When more resources are controlled by politicians and the bureaucracy, there's more favouritism and discrimination.

In our descriptions of socialism in Poland and Estonia, we often quoted firsthand accounts of Poles and Estonians who lived through the period. These were workers, consumers, victims of oppression and resistance fighters. One voice that we didn’t capture was that of the planner—the government official charged with making the economy work, despite socialism’s enormous handicaps.

To better understand that perspective, I recently interviewed Gia Jandieri, an economist who worked for the State Supply Committee in Georgia from 1984 to 1989.

In 1989 Gia cofounded the very first non-governmental organization in Soviet Georgia (the Association of Young Economists) to push for market economic education. And in 2001 he established a think-tank, the New Economic School, to promote economic freedom. The New Economic School has been a full member of the Economic Freedom Network since 2004.

Here’s our discussion (lightly edited for readability):

Matthew Mitchell (MM)

How did you become an economist and a Soviet planner?

Gia Jandieri (GM)

It was accidental. In 1984 my mother worked at the Gossnab (the State Supply Committee for the Central Planning Authority) and she offered to introduce me to her boss. At that time I was only 23 years old and had graduated from the Georgian Polytechnical Institute. My knowledge of economics was mostly from life and family experience (my parents worked at a metallurgical plant). 

But as a student in 1979 I had had what I thought were a few strange discussions with a teacher of political economy. Like most teachers, he was no true believer in socialism (it was hard for anyone to believe at that time). But he was required to teach the propaganda. What surprised me was that he was willing to publicly agree with me about my suspicions that the system was failing and might even collapse. This was rare, and he was taking a risk. But it also inspired me. It is also important to note that he wanted to hide his hesitation about Marxism and the Soviet system and he also wanted me to stop my questions, and/or stop attending his lectures (which was of course not allowed). I recall he told me: “either I report you or someone reports both of us for having prohibited discussions.”

When I finished my university study of engineering, I was already sure I wanted to be an economist. So, when the opportunity arose in 1984 to work at the State Supply Committee, I seized it. 


Tell us a little bit about the job of a planner. What were your responsibilities? And how did you go about doing them?  

Our department inside of Gossnab was responsible for monitoring the execution of agreements for production of goods and government orders. My task was to verify that the plans had been executed correctly, to find failures and problems, and to report to the higher authorities.

This included reading lots of reports and visiting the factories and their warehouses for auditing.

The Soviet economy had been in a troublesome condition since the 1970s. We (at the Gossnab) had plenty of information about failures, but it wasn’t useful. We knew that the quality of produced goods was very low, that any household good that was of usable quality was in deficit, and that the shortages encouraged people to buy on the black market through bribes.

In reality, a bribe was a substitute for a market-determined price; people were interested in paying more than the official price for the goods they valued, and the bribe was a way for them to indicate that they valued it more than others.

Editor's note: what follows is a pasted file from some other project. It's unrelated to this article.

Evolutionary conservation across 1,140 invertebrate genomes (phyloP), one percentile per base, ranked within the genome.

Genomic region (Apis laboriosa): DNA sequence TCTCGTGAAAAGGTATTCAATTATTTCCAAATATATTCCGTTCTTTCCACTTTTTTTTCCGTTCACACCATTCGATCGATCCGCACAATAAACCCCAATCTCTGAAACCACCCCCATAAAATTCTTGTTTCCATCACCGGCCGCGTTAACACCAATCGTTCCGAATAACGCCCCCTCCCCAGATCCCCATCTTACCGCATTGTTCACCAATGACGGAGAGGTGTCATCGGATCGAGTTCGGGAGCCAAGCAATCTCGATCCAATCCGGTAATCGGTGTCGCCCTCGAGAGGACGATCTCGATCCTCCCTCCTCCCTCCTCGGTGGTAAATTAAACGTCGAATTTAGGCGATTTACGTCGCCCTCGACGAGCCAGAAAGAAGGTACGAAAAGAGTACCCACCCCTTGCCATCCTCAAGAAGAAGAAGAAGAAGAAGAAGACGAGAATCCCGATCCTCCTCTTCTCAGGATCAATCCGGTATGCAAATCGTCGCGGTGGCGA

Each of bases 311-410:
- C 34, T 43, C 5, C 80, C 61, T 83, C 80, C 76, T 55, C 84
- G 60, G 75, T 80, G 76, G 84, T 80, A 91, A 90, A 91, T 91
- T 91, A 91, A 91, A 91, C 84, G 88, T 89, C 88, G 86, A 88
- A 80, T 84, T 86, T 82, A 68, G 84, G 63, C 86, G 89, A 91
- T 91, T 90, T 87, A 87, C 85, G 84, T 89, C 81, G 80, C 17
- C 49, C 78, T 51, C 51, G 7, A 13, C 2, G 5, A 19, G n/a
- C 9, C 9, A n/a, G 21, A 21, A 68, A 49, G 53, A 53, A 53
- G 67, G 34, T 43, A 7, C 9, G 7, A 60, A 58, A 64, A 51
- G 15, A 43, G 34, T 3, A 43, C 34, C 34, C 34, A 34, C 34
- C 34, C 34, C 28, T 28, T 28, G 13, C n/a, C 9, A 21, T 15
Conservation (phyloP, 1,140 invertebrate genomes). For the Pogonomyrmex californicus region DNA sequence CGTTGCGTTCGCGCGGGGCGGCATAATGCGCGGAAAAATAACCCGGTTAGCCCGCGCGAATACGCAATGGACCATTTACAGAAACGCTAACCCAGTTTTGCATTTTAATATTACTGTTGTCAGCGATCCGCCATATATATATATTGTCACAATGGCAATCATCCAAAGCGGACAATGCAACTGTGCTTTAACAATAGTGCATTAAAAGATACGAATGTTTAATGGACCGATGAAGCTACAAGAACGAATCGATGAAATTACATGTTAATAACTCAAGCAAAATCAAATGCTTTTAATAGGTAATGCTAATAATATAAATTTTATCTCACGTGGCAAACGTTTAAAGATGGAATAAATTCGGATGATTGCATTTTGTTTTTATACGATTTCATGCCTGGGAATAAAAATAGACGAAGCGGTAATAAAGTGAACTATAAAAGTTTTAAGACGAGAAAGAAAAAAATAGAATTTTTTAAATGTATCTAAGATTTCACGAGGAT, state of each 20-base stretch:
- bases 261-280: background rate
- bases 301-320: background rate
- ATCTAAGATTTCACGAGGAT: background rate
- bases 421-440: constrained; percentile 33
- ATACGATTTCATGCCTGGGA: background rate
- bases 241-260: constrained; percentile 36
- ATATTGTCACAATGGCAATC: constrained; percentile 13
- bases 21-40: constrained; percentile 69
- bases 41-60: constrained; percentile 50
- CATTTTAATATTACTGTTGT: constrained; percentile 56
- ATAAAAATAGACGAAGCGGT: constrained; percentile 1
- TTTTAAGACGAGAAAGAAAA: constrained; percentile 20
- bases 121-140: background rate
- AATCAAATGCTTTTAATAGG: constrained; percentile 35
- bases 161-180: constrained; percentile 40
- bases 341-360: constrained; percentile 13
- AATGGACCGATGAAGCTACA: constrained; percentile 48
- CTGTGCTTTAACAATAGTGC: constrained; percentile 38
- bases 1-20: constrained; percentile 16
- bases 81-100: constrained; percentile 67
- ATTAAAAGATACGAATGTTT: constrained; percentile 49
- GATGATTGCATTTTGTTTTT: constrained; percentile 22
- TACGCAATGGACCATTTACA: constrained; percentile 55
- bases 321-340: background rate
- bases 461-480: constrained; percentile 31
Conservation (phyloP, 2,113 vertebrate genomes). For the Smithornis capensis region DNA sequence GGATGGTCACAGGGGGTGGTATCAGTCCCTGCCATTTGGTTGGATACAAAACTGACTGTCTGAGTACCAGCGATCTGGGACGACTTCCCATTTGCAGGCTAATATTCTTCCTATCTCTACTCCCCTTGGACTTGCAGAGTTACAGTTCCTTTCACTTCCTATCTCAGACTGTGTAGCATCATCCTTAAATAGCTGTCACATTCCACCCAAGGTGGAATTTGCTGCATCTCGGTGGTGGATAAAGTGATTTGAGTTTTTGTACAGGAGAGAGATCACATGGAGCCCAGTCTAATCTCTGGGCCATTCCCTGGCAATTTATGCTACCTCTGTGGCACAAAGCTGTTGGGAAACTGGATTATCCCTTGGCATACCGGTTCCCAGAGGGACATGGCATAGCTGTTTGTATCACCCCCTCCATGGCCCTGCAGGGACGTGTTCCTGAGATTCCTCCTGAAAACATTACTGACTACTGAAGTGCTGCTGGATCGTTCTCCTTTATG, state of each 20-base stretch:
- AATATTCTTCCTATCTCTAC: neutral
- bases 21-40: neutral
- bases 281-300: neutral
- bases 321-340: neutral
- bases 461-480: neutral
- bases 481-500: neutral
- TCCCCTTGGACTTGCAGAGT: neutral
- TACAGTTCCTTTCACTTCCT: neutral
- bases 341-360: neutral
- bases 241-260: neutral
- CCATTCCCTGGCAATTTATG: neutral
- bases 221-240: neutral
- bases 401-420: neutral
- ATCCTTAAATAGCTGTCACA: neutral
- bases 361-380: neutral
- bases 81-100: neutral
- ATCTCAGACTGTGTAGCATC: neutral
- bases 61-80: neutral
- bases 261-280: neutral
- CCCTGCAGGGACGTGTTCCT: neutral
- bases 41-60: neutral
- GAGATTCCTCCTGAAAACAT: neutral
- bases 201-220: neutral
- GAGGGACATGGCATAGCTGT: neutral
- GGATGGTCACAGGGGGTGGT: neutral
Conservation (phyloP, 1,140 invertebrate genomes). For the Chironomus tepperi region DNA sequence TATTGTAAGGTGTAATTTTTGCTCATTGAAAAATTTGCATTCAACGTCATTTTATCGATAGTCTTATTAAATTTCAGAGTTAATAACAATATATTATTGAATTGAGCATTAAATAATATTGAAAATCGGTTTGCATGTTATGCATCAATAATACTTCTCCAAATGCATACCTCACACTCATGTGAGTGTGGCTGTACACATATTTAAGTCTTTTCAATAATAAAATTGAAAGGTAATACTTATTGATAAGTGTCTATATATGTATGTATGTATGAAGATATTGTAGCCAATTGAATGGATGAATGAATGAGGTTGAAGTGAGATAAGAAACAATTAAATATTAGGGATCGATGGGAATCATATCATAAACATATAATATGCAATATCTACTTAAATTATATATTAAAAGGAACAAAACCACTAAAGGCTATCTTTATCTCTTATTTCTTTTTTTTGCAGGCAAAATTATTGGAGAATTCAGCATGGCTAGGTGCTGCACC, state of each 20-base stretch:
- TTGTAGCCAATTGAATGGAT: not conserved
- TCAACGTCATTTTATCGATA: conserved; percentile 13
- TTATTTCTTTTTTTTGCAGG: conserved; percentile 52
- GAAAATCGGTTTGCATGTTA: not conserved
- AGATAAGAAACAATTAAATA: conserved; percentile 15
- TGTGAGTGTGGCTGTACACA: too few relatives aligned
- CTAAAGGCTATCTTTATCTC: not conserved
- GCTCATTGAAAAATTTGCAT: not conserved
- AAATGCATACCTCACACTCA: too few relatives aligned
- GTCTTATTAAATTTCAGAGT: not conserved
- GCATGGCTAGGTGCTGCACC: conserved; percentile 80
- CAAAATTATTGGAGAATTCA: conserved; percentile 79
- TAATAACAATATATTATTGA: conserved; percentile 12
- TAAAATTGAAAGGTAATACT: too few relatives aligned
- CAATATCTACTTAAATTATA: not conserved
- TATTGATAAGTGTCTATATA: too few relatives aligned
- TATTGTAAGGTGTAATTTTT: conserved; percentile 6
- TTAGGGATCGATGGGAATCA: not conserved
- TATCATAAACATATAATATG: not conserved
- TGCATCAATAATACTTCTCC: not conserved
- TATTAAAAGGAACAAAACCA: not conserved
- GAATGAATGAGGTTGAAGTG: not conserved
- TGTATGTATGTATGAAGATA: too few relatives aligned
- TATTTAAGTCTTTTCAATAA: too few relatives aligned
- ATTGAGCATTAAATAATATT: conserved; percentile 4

The process of planning was long. The government had to study demand, find resources and production capacities, create long-run production and supply plans, compare these to political priorities, and get approval for general plans at the Communist Party meetings. Then the general plans needed to be converted to practical production and supply plans, with figures about resources, finances, material and labour, particular producers, particular suppliers, transportation capacities, etc. After this, we began the process of connecting factories and suppliers to one another, organizing transportation, arranging warehousing, and lining up retail shops.

The final stage of the planning process was to send the participating parties their own particular plans and supply contracts. These were obligatory government orders. Those who refused to follow them or failed to fulfill them properly were punished. The production factories had no right or resources to produce any other goods or services than those described in the supply contracts and production plans they received from the authorities. Funny enough, though, government officials could demand that they produce more goods than what was indicated in the plans.


What made your job difficult? Let’s assume that a socialist planner is 100 per cent committed to the cause; all he or she wants to do is serve the state and the people. What makes it difficult to do that?


There were several difficulties. We had to find appropriate consumer data and compare it to the data of suppliers (of production goods mostly). I was working with several (5-15) factories per year. I needed to have current and immediate information, but the state companies were always trying to hide or falsify their reports. In some cases, waste and theft could be so significant that production had to be halted.

The planners invested vast sums of money and time in data collection and each had special units of data processing.

This was a technical exercise and had nothing to do with efficiency or usefulness. The collected data was outdated by the time it was printed. The planning, approval, and execution processes could take many years to complete, and by the time plans were ready, demand had usually changed, creating deficits of what was demanded and surpluses of what was not demanded. The planners, no matter how dedicated or intelligent they might be, simply couldn’t meet the demands of the customers.